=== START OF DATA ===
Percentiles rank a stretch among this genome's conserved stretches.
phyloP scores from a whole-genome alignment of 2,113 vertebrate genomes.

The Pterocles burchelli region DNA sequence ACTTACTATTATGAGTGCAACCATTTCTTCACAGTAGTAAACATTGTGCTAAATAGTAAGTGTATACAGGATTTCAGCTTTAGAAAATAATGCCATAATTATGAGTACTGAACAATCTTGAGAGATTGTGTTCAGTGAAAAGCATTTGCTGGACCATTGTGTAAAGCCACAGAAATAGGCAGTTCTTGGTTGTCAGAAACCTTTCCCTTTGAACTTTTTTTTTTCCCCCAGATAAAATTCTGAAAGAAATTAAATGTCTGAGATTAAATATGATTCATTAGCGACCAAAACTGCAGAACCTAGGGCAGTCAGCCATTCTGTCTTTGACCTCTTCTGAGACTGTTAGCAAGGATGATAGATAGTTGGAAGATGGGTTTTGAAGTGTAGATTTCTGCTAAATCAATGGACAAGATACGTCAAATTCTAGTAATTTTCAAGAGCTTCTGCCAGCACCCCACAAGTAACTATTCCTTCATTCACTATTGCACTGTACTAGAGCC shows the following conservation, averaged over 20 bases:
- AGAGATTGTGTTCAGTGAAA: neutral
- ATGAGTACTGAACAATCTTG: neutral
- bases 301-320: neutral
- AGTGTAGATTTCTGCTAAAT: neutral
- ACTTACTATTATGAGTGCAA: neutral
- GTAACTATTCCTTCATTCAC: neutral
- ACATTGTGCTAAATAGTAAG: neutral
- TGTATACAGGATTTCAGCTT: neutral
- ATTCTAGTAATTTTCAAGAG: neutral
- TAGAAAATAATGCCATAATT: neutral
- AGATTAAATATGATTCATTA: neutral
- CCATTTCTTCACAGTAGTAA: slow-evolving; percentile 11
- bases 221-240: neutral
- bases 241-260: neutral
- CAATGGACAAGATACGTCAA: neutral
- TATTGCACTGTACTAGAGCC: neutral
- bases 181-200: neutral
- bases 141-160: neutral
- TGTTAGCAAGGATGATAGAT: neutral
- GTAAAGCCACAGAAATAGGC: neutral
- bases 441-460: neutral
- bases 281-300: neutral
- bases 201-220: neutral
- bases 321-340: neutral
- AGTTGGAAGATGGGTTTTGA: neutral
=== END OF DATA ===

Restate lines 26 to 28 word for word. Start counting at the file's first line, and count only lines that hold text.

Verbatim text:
- bases 201-220: neutral
- bases 321-340: neutral
- AGTTGGAAGATGGGTTTTGA: neutral